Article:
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The Kiev-class aircraft carriers, Soviet designation Project 1143 Krechyet (gyrfalcon), was the first class of fixed-wing aircraft carriers (heavy aircraft cruiser in Soviet classification) built in the Soviet Union for the Soviet Navy.[1]

Aircraft carrier Novorossiysk, USSR, 1986
Novorossiysk in 1986
Class overview
Name: Kiev class
Builders: Chernomorsky Shipyard 444
Operators:
Preceded by: Moskva class
Succeeded by:
Subclasses: Baku class
In service:
  • 28 December 1975–1995
  • 15 December 2013 – present
Completed: 4
Active: 1
Preserved: 2
General characteristics
Type: Aircraft cruiser/Aircraft carrier
Displacement: 42,000–45,000 tonnes full load
Length: 273 m (896 ft)
Beam:
  • 53 m (174 ft) o/a
  • 31 m (102 ft) w/l
Draught: 10 m (33 ft)
Propulsion: 8 turbopressurized boilers, 4 steam turbines (200,000 shp (150,000 kW)), four shafts
Speed: 32 knots (59 km/h; 37 mph)
Complement: 1,200 to 1,600
Armament:
Aircraft carried:
  • Up to 30, including:
  • 12 × Yak-38 aircraft
  • 16 × helicopters
Aviation facilities: Abbreviated angled aft flight deck

HistoryEdit

First laid down in 1970, the Kiev class was partially based on a design for a full-deck carrier proposed in Project Orel. Originally the Soviet Navy wanted a supercarrier similar to the American Kitty Hawk-class. However, the smaller Kiev-class design was chosen because it was considered to be more cost effective.

Unlike most NATO aircraft carriers, such as U.S. or British ones, the Kiev class is a combination of both a cruiser and an aircraft carrier. In the Soviet Navy, this class of ships was specifically designated as a "heavy aviation cruiser" (Russian: Тяжелые авианесущие крейсера) rather than solely an aircraft carrier. This designation allowed the ships to transit the Turkish Straits, while the Montreux Convention prohibited aircraft carriers heavier than 15,000 tons from passing through the Straits.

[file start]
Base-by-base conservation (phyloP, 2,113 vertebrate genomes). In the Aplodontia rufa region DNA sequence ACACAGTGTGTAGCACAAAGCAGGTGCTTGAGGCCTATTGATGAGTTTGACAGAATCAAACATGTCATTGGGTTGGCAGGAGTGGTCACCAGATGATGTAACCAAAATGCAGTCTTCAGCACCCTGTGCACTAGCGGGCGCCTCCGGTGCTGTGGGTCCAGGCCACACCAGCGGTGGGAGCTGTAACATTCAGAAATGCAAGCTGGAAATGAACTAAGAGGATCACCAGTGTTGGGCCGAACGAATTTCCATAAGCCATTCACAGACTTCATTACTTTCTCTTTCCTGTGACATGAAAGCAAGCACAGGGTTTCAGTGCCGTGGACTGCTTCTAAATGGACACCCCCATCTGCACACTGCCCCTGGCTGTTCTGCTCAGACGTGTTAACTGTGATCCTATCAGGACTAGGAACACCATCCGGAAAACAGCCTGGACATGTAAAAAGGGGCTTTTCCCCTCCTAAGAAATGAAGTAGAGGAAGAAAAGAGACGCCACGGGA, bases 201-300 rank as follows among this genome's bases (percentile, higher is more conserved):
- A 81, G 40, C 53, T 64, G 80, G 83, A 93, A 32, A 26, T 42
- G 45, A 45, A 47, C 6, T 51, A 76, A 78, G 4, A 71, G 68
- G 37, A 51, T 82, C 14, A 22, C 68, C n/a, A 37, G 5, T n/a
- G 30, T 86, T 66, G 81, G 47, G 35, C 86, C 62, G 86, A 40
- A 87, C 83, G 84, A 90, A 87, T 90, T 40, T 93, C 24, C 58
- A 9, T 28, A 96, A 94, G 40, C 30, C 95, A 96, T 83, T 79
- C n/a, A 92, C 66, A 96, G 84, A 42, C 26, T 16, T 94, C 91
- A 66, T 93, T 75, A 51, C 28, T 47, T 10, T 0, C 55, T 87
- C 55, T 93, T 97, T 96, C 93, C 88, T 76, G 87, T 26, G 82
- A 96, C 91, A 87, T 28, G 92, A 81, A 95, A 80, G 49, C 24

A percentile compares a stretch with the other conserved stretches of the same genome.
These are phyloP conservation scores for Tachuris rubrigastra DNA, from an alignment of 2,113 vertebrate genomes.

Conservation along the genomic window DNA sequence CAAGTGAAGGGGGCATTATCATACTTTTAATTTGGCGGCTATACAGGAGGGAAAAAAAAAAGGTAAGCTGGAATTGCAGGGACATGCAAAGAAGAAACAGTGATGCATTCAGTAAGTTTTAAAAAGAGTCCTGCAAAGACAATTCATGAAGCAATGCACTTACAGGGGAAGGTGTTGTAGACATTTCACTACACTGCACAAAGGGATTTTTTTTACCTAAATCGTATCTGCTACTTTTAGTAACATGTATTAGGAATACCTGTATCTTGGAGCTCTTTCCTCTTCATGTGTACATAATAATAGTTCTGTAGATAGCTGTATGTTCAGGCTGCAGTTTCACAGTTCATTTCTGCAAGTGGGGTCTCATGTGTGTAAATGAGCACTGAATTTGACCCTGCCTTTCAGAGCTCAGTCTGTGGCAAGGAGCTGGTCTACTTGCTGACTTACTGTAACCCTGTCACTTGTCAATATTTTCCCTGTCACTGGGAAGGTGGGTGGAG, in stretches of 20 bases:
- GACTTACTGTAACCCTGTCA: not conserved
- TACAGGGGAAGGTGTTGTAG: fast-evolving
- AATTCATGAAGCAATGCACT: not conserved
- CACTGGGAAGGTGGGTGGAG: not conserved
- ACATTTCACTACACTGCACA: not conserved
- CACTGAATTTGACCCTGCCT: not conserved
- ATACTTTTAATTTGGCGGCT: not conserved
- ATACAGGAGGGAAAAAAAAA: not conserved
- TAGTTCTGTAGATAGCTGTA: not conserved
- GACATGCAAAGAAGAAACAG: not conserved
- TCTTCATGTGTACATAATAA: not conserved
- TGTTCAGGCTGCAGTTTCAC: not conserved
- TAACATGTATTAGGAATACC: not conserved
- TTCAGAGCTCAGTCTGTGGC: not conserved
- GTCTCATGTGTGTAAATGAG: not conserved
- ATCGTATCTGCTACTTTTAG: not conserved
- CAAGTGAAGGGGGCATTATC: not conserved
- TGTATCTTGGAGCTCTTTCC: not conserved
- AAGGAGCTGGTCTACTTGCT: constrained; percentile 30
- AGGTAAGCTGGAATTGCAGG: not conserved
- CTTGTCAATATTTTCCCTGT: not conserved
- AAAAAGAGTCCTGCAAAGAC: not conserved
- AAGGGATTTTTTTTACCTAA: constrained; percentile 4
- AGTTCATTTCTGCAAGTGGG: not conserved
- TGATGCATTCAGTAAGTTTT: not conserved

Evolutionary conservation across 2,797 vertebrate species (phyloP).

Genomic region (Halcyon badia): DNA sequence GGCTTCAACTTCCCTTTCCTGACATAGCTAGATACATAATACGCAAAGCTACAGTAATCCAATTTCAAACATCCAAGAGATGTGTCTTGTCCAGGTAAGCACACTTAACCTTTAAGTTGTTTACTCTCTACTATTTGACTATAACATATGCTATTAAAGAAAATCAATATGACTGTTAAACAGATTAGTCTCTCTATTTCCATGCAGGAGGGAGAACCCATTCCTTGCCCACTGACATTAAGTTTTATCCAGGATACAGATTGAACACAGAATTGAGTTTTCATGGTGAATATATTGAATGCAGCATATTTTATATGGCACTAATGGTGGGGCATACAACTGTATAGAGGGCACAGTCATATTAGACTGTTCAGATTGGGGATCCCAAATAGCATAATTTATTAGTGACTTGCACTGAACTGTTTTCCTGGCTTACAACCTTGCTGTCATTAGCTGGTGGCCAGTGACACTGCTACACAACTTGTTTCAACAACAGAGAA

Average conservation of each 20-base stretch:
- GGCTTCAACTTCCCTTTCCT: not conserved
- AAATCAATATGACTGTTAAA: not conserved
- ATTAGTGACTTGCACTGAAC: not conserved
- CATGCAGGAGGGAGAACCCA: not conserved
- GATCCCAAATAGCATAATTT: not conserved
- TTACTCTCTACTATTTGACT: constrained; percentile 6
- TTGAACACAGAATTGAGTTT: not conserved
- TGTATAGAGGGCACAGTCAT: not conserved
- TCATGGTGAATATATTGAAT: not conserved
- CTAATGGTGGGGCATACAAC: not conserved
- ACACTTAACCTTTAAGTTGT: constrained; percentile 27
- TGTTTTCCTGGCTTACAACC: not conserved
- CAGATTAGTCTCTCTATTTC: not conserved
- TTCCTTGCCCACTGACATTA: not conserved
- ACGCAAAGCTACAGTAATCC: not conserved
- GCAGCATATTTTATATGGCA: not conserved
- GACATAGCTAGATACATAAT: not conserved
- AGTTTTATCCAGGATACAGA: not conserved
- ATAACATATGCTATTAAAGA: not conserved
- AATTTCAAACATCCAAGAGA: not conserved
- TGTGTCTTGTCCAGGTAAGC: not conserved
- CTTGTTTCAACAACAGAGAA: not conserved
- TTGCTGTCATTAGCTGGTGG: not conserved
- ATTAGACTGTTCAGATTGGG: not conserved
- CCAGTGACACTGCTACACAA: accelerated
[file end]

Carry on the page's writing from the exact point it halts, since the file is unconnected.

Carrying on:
The ships were designed with a large island superstructure to starboard, with an angled flight deck 2/3rds of the length of the total deck, and the foredeck was taken up with heavy surface-to-air and surface-to-surface missile armament. The intended mission of the Kiev class was support for strategic missile submarines, other surface ships and naval aviation; it was capable of engaging in anti-aircraft, anti-submarine, and surface warfare.

A total of four Kiev-class carriers were built and commissioned, serving in the Soviet and then Russian Navy. The first two ships were sold to China as museums, and the third ship was scrapped. The fourth ship, Admiral Gorshkov, was sold to the Indian Navy in 2004, and after years of extensive modifications and refurbishment, is currently in active service as INS Vikramaditya.[2]

General characteristicsEdit

  • Designer: Nevskoye Planning and Design Bureau
  • Builder: Nikolayev South (formerly Chernomorsky Shipyard 444)
  • Power plant: 8 turbopressurized boilers, 4 steam turbines (200,000 shp), four shafts
  • Length: 273 metres (896 ft) overall (283 metres (928 ft) for Baku subgroup)
  • Flight Deck Width: 53 metres (174 ft)
  • Beam: 32.6 metres (107 ft)
  • Displacement: 43,000–45,500 metric tons full load
  • Speed: 32 knots (59 km/h; 37 mph)
  • Aircraft: 26–30
  • Crew: 1,200–1,600 (including air wing)
  • Armament:
  • Date deployed: 1975 (Kiev)

ShipsEdit

Name Project No. Namesake Builder Laid down Launched Commissioned Fate
Kiev 1143 City of Kiev Soviet Shipyard No. 444, Mykolaiv 21 July 1970 26 December 1972 28 December 1975 Sold to China as a museum, 1996
Minsk 1143 City of Minsk 28 December 1972 30 September 1975 27 September 1978 Sold to China as a museum, 1995
Novorossiysk 11433/1143M City of Novorossiysk 30 September 1975 26 December 1978 14 September 1982 Broken up at Pohang, 1997
Baku subclass
Admiral Gorshkov
(ex-Baku)
11434 Sergey Georgiyevich Gorshkov Soviet Shipyard No. 444, Mykolaiv 17 February 1978 1 April 1982 11 December 1987 Sold to India in 2004, now INS Vikramaditya

See alsoEdit

ReferencesEdit

  1. ^ Jordan,John, 'Soviet Warships 1945 to Present', Revised & Expanded Edition, ISBN 1-85409-117-4, Published by Arms & Armour Press (London, UK), 1992
  2. ^ [1]

External linksEdit